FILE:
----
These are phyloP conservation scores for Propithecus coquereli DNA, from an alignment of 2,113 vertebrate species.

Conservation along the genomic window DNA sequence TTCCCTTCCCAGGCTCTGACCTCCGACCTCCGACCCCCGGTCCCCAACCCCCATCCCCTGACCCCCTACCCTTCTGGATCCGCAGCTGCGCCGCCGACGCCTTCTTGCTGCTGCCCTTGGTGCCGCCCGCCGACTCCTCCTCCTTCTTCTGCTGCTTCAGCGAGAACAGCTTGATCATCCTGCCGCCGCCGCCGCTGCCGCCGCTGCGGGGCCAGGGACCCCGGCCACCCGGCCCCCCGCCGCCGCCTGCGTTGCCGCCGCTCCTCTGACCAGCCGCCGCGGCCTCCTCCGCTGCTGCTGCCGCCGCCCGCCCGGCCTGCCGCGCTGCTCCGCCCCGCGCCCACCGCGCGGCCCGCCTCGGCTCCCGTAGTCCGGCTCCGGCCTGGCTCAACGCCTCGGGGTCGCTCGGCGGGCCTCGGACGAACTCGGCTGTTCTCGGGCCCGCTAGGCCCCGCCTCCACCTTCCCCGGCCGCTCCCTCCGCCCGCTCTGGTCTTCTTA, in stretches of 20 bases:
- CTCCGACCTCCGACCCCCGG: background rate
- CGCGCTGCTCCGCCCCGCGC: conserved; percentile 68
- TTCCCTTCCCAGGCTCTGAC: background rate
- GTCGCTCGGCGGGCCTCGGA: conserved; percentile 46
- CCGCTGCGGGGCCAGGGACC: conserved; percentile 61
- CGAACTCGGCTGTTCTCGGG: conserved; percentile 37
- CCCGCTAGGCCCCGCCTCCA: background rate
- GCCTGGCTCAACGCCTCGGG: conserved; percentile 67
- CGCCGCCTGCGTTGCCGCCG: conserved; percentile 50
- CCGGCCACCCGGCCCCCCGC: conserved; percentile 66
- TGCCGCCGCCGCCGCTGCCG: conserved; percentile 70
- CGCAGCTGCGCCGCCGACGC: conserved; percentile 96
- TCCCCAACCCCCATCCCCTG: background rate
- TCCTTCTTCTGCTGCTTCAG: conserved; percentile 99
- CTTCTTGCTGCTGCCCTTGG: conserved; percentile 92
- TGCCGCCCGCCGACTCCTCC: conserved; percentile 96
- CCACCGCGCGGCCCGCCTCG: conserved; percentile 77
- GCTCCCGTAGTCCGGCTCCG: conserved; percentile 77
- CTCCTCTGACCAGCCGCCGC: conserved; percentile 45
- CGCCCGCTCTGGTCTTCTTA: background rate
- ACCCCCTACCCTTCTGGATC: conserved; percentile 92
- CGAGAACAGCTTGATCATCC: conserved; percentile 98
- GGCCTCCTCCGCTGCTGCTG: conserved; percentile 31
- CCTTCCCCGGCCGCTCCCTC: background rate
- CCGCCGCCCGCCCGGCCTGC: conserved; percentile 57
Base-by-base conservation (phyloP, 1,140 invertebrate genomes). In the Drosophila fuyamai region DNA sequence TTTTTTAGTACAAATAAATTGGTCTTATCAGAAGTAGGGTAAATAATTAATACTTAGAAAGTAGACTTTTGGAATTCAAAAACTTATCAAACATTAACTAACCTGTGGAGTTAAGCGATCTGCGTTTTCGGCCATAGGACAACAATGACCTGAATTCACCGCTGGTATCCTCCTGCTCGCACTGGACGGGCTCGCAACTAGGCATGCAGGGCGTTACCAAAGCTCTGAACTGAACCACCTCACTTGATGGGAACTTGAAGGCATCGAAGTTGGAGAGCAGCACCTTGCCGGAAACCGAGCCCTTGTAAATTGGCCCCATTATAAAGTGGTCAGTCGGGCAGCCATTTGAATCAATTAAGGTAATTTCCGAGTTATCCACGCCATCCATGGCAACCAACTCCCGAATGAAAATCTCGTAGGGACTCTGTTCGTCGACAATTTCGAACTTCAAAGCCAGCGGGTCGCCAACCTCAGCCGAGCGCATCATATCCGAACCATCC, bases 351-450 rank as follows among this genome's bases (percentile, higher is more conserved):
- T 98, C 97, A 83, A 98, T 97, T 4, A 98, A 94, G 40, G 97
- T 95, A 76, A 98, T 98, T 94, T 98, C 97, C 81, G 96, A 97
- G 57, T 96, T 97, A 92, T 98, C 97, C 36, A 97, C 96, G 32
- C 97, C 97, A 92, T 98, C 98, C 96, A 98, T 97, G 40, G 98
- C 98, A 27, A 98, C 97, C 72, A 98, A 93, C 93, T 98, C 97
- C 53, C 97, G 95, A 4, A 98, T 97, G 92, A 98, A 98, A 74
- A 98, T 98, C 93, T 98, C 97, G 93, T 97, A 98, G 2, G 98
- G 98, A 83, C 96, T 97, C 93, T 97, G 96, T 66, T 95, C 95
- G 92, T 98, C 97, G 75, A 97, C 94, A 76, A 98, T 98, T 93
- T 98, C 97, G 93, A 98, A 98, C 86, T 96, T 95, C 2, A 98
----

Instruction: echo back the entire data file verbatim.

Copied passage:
These are phyloP conservation scores for Propithecus coquereli DNA, from an alignment of 2,113 vertebrate species.

Conservation along the genomic window DNA sequence TTCCCTTCCCAGGCTCTGACCTCCGACCTCCGACCCCCGGTCCCCAACCCCCATCCCCTGACCCCCTACCCTTCTGGATCCGCAGCTGCGCCGCCGACGCCTTCTTGCTGCTGCCCTTGGTGCCGCCCGCCGACTCCTCCTCCTTCTTCTGCTGCTTCAGCGAGAACAGCTTGATCATCCTGCCGCCGCCGCCGCTGCCGCCGCTGCGGGGCCAGGGACCCCGGCCACCCGGCCCCCCGCCGCCGCCTGCGTTGCCGCCGCTCCTCTGACCAGCCGCCGCGGCCTCCTCCGCTGCTGCTGCCGCCGCCCGCCCGGCCTGCCGCGCTGCTCCGCCCCGCGCCCACCGCGCGGCCCGCCTCGGCTCCCGTAGTCCGGCTCCGGCCTGGCTCAACGCCTCGGGGTCGCTCGGCGGGCCTCGGACGAACTCGGCTGTTCTCGGGCCCGCTAGGCCCCGCCTCCACCTTCCCCGGCCGCTCCCTCCGCCCGCTCTGGTCTTCTTA, in stretches of 20 bases:
- CTCCGACCTCCGACCCCCGG: background rate
- CGCGCTGCTCCGCCCCGCGC: conserved; percentile 68
- TTCCCTTCCCAGGCTCTGAC: background rate
- GTCGCTCGGCGGGCCTCGGA: conserved; percentile 46
- CCGCTGCGGGGCCAGGGACC: conserved; percentile 61
- CGAACTCGGCTGTTCTCGGG: conserved; percentile 37
- CCCGCTAGGCCCCGCCTCCA: background rate
- GCCTGGCTCAACGCCTCGGG: conserved; percentile 67
- CGCCGCCTGCGTTGCCGCCG: conserved; percentile 50
- CCGGCCACCCGGCCCCCCGC: conserved; percentile 66
- TGCCGCCGCCGCCGCTGCCG: conserved; percentile 70
- CGCAGCTGCGCCGCCGACGC: conserved; percentile 96
- TCCCCAACCCCCATCCCCTG: background rate
- TCCTTCTTCTGCTGCTTCAG: conserved; percentile 99
- CTTCTTGCTGCTGCCCTTGG: conserved; percentile 92
- TGCCGCCCGCCGACTCCTCC: conserved; percentile 96
- CCACCGCGCGGCCCGCCTCG: conserved; percentile 77
- GCTCCCGTAGTCCGGCTCCG: conserved; percentile 77
- CTCCTCTGACCAGCCGCCGC: conserved; percentile 45
- CGCCCGCTCTGGTCTTCTTA: background rate
- ACCCCCTACCCTTCTGGATC: conserved; percentile 92
- CGAGAACAGCTTGATCATCC: conserved; percentile 98
- GGCCTCCTCCGCTGCTGCTG: conserved; percentile 31
- CCTTCCCCGGCCGCTCCCTC: background rate
- CCGCCGCCCGCCCGGCCTGC: conserved; percentile 57
Base-by-base conservation (phyloP, 1,140 invertebrate genomes). In the Drosophila fuyamai region DNA sequence TTTTTTAGTACAAATAAATTGGTCTTATCAGAAGTAGGGTAAATAATTAATACTTAGAAAGTAGACTTTTGGAATTCAAAAACTTATCAAACATTAACTAACCTGTGGAGTTAAGCGATCTGCGTTTTCGGCCATAGGACAACAATGACCTGAATTCACCGCTGGTATCCTCCTGCTCGCACTGGACGGGCTCGCAACTAGGCATGCAGGGCGTTACCAAAGCTCTGAACTGAACCACCTCACTTGATGGGAACTTGAAGGCATCGAAGTTGGAGAGCAGCACCTTGCCGGAAACCGAGCCCTTGTAAATTGGCCCCATTATAAAGTGGTCAGTCGGGCAGCCATTTGAATCAATTAAGGTAATTTCCGAGTTATCCACGCCATCCATGGCAACCAACTCCCGAATGAAAATCTCGTAGGGACTCTGTTCGTCGACAATTTCGAACTTCAAAGCCAGCGGGTCGCCAACCTCAGCCGAGCGCATCATATCCGAACCATCC, bases 351-450 rank as follows among this genome's bases (percentile, higher is more conserved):
- T 98, C 97, A 83, A 98, T 97, T 4, A 98, A 94, G 40, G 97
- T 95, A 76, A 98, T 98, T 94, T 98, C 97, C 81, G 96, A 97
- G 57, T 96, T 97, A 92, T 98, C 97, C 36, A 97, C 96, G 32
- C 97, C 97, A 92, T 98, C 98, C 96, A 98, T 97, G 40, G 98
- C 98, A 27, A 98, C 97, C 72, A 98, A 93, C 93, T 98, C 97
- C 53, C 97, G 95, A 4, A 98, T 97, G 92, A 98, A 98, A 74
- A 98, T 98, C 93, T 98, C 97, G 93, T 97, A 98, G 2, G 98
- G 98, A 83, C 96, T 97, C 93, T 97, G 96, T 66, T 95, C 95
- G 92, T 98, C 97, G 75, A 97, C 94, A 76, A 98, T 98, T 93
- T 98, C 97, G 93, A 98, A 98, C 86, T 96, T 95, C 2, A 98